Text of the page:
If the vast majority of phone companies announced plans to charge nearly £1500 for a mobile phone, you’d be right to expect consumers to switch allegiances and look elsewhere. However, when it is Apple doing the announcing, enamoured fans of their slick products simply accept these price increases without hesitation, all in the name of proudly brandishing the latest model. Apple’s latest iPhone release appears no different as the faithful Apple congregation seem totally unperturbed by the price hike which makes the iPhone XS Max the most expensive in history.
Yes, if you are completely obsessed with Apple products (iPod, MacBook, Apple Watch, etc) you will no doubt find the ease of syncing your products an attractive prospect, and yes, they are beautiful crafted and well-oiled machines. But how can this annual money-making charade still command such blind faith from consumers? Sure, if money is no object then this yearly upgrade will be nothing out of the ordinary, but I am sure we all know someone struggling financially who still manages to stump up a hefty fee for the new iPhone on the day it comes out.
Here’s a breakdown of the costs for the new models:
And if you still have change in your pocket from purchasing one of these moderately priced phones, you can opt for the upgraded, health-conscious Apple Watch which starts at a mere £399. Users will be notified on a 30% larger screen if their heart rate drops or increases above a normal level, and the watch will be able to detect whether the user has encountered a fall. It certainly won’t prevent the fall (though maybe you’d expect it to for the price!), but if the user is immobile for longer than a minute it will alert the emergency services of their location, as well as a personal point of contact chosen by the user.
Has Innovation Taken a Backseat for Apple?
The new series of phones set to be released boast of bigger screens, more memory, a better battery life and a faster operating speed, but very little in the way of innovation has been added since the last launch a year ago. Of course, these incremental changes are a welcome addition to those who own an iPhone, however, not enough has been altered to warrant such a price increase. Apple have relied on the fact that their loyal customer base will be satisfied with simple and slight changes – and from our observations and predicted sales figures for the September 20th release, they would be right. For a company that effectively revolutionised the way in which we use and view our mobile phones, this latest instalment wreaks of complacency, especially when compared to what their Android counterparts are doing with their new products.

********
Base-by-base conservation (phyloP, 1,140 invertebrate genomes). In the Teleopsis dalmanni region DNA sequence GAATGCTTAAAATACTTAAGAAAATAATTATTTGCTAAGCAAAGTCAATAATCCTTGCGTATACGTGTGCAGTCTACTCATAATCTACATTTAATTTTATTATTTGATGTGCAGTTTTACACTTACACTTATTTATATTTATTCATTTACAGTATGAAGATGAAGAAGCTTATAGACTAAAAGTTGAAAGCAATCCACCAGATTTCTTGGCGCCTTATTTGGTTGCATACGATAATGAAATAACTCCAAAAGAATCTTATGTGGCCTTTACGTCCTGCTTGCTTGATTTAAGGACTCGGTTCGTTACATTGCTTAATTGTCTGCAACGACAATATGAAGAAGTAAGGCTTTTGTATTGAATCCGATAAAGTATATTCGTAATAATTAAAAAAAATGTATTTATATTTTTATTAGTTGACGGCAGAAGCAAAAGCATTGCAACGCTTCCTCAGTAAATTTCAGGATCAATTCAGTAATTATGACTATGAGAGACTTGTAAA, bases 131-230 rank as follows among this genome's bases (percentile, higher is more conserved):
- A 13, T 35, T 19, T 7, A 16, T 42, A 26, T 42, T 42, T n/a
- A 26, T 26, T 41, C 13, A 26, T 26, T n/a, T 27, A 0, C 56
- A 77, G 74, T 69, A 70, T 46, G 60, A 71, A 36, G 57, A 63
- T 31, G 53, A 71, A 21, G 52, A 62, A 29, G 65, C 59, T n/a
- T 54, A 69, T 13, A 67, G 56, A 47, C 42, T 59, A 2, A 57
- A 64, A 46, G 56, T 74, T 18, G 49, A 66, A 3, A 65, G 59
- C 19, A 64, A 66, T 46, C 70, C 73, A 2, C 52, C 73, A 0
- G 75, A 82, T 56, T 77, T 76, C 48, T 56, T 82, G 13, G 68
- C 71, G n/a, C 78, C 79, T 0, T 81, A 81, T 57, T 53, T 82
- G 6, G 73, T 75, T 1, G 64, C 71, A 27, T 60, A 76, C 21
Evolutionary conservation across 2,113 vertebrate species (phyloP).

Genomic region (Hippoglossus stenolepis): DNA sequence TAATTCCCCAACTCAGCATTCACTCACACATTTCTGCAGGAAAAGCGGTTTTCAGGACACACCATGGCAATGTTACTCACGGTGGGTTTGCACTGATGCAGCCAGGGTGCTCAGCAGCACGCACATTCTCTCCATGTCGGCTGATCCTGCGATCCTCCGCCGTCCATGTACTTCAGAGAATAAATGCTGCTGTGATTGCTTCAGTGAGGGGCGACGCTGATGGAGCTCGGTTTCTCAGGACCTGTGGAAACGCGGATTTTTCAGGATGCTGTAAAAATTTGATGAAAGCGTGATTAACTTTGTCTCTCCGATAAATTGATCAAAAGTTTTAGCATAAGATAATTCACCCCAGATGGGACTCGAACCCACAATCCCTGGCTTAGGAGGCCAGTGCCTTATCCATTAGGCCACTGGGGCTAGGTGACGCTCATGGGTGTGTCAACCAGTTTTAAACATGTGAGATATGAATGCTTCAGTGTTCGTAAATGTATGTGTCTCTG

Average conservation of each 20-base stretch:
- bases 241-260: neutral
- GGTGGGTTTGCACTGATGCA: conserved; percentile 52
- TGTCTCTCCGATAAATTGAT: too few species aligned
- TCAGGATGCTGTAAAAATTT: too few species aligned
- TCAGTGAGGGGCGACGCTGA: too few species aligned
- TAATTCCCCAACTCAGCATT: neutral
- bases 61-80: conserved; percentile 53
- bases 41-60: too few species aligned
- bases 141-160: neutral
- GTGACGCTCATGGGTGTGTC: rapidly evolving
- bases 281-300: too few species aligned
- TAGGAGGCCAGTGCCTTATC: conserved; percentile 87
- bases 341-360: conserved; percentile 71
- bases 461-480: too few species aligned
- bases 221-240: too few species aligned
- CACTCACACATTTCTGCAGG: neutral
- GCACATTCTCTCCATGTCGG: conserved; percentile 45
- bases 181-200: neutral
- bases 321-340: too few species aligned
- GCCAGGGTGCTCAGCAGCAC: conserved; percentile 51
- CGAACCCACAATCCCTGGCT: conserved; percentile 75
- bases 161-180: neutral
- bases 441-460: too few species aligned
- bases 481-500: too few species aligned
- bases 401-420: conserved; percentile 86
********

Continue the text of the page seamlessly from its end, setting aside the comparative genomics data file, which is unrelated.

Although the iPhone is Apple’s staple item and provides a large percentage of their sales, perhaps their approach to innovation has been focused on other products such as the Apple Watch. Apple CEO Tim Cook said they want to serve everyone and that “we always thought… if you provide a lot of innovation and… value, there is a segment of people who are willing to pay for it.” Yet this assertion doesn’t translate with the lacklustre innovation displayed in the new iPhones.
That being said, with Apple becoming the first company to reach above $1 trillion dollars in market capitalisation, we doubt any of these shortcomings will realistically impact their success. So, perhaps this reveals more about their customer base and their purchasing habits than it does Apple’s strategy going forward with the iPhone.